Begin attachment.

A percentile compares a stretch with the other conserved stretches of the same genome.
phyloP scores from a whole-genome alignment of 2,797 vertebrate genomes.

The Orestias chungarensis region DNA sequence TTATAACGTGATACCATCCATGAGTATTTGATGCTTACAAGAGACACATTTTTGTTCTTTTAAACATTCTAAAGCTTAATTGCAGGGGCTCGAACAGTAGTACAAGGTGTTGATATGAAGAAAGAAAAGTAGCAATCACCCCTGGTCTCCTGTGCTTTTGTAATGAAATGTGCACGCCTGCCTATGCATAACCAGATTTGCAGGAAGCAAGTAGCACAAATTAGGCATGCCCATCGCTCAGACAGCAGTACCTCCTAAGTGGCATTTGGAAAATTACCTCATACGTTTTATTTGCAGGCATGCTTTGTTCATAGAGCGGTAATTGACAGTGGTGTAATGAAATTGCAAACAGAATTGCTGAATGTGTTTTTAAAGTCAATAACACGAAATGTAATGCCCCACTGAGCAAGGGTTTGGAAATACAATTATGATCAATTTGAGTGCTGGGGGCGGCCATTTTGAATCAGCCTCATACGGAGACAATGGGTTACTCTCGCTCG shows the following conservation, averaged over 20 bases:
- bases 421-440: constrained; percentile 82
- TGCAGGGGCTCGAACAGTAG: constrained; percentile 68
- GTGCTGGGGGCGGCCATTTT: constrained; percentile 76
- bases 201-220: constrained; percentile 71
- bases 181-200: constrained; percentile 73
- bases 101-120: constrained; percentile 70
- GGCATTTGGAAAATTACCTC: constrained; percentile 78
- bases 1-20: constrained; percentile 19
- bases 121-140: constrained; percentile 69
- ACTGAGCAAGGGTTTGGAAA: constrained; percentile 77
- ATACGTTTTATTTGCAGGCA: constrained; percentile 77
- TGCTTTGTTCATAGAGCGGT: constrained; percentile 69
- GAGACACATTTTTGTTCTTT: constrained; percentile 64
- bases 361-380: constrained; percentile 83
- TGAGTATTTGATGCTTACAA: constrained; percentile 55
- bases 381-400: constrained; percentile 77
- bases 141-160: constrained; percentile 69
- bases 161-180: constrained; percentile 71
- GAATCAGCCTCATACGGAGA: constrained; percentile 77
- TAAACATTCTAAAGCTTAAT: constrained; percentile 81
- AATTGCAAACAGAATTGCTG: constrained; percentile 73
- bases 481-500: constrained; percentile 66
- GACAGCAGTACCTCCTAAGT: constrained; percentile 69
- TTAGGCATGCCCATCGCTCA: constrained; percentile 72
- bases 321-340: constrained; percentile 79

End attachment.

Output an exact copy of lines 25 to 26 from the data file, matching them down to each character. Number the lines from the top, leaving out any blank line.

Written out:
- bases 481-500: constrained; percentile 66
- GACAGCAGTACCTCCTAAGT: constrained; percentile 69